The defining image of this year’s Labour Party conference was 72 year old Walter Wolfgang being manhandled out of the hall for heckling. That says a lot about both the conference and the popular perception of New Labour. The incident was shocking and demoralising for even the most hardened delegates. That Walter and 600 others in Brighton were detained under the Prevention of Terrorism Act has become another mini scandal among Labour members.
But the point about Walter Wolfgang most of the press missed was that he was speaking for the majority. He was like the little boy who says the emperor has no clothes. Jack Straw and the rest of the cabinet talk nonsense about Iraq. Almost everyone knows this. Almost no one in public life says it.
Was there ever a wider gulf between what elites are saying and what normal people think? The Labour conference voted overwhelmingly against council house privatisation, against the market in the NHS and for more union rights. But they must feel as if they may as well not have bothered. Just weeks later Blair launched a new policy drive to push for more autonomy and commercial opportunity for schools – a plan so blatantly pro market and anti working class it has angered even the ever loyal John Prescott.
The media has sensed that something is up. But their main response has been wall to wall coverage of the Tory leadership contest. One BBC producer bragged, ‘We are going to cover like it was the European Championship.’ Somehow they have managed to end up presenting their new darling David Cameron as a moderate. This is despite the fact that he’s signed up to the neo-liberal campaign for flatter taxes, that he pushes a Thatcherite economic programme, and that he is a gung-ho supporter of the war in Iraq.
That war remains the central problem for the governments in London and Washington. Everyone has known for a while that the majority in Britain and the US want the troops out. Blair and his coterie countered that we have to stay because the Iraqis need us. Now a poll commissioned by the Ministry of Defence itself has exposed this as one more in a long list of lies. The poll, conducted by Iraqi academics who didn’t know the survey was paid for by the British, found 82 percent of Iraqis are strongly opposed to foreign troops, less than 1 percent feel more secure on account of their presence and 65 percent in the south think military attacks are justified. This strength of feeling is partly explained by the survey’s other findings that 71 percent of Iraqis have no clean water and 47 percent are short of electricity.
These are devastating figures. They confirm that the Iraqis do not buy the idea that if the troops left there would be civil war. And they, after all, are in the best position to tell. The figures also outline what a desperate situation Bush and Blair have got themselves in to. Faced with such levels of hostility, it is almost impossible to see how a US or British sponsored political project can make any headway in Iraq. At the same time, withdrawal in anything resembling current conditions would be a disaster. As the Economist warns, ‘A loss of nerve and a humiliating retreat might turn America into a shadow of itself, with consequences that would be felt well beyond the Middle East.’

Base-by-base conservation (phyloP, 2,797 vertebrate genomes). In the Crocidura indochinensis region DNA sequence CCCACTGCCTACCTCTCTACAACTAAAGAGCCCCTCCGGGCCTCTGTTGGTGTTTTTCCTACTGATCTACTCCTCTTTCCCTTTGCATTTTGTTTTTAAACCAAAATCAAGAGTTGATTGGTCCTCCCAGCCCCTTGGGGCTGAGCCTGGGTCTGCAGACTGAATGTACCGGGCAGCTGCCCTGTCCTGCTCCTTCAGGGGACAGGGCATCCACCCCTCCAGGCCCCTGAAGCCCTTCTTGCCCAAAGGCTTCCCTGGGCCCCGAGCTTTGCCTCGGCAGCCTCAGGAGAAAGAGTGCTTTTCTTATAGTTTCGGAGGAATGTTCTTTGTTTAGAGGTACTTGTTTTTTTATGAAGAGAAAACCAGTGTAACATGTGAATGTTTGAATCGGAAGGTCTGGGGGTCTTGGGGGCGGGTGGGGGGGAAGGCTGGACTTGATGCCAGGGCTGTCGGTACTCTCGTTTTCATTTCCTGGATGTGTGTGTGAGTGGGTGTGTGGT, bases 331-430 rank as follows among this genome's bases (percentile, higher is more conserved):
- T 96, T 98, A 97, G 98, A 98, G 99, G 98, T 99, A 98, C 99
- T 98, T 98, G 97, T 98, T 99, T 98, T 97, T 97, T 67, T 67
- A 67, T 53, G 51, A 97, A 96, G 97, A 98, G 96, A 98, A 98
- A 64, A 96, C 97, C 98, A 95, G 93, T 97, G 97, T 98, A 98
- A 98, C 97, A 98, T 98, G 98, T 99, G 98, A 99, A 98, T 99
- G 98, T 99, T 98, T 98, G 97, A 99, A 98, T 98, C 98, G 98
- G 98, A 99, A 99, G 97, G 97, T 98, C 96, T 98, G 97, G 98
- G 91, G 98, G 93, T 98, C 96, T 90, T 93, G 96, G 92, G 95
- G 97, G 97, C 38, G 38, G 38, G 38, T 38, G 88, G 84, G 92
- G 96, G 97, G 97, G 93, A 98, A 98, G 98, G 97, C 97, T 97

Meanwhile military and political chaos in Iraq is feeding back into domestic politics. As anti-war opinion grows on the ground, divisions in the US establishment are breaking into the open. Action against ‘Bush’s brain’ Karl Rove in the US would be a disaster for a president who has relied on him from the very start of his political career.
In Britain disaffection in the armed forces can no longer be concealed. Flight Lieutenant Kendall Smith and Troy Samuels are among the first soldiers to publicly take a stand against the war – and there are reports they have received strong support in their regiments. The fact that a senior commander has now resigned in protest at British soldiers facing roadside bombs without proper armoured vehicles must be causing migraines at the Ministry of Defence.
Given all this – and following the successful 24 September demonstration – the national media has been forced to take the anti-war movement seriously once again. Grieving mothers such as Rose Gentle and Sue Smith, along with Walter Wolfgang himself have become popular symbols of opposition. The shame is that Blair’s growing unpopularity and isolation has not been met with more parliamentary opposition.
In this critical situation the movement can once again make a big impact on British society. As we go to press 97 British soldiers are already dead. Military Families Against the War and the Stop the War Coalition are calling for protests on the dreadful day when that figure hits 100. The movement is also calling on activists in every area to organise delegations from workplaces, colleges, mosques and campaigning groups to the International Peace Conference on 10 December in London.
Meanwhile events in Birmingham should be a warning. If Blair’s pro-market policies are a disaster nationally, so can be the lack of any principled local opposition that can draw working class people together. As next year’s local elections loom, the need for Respect to grow has never been clearer.
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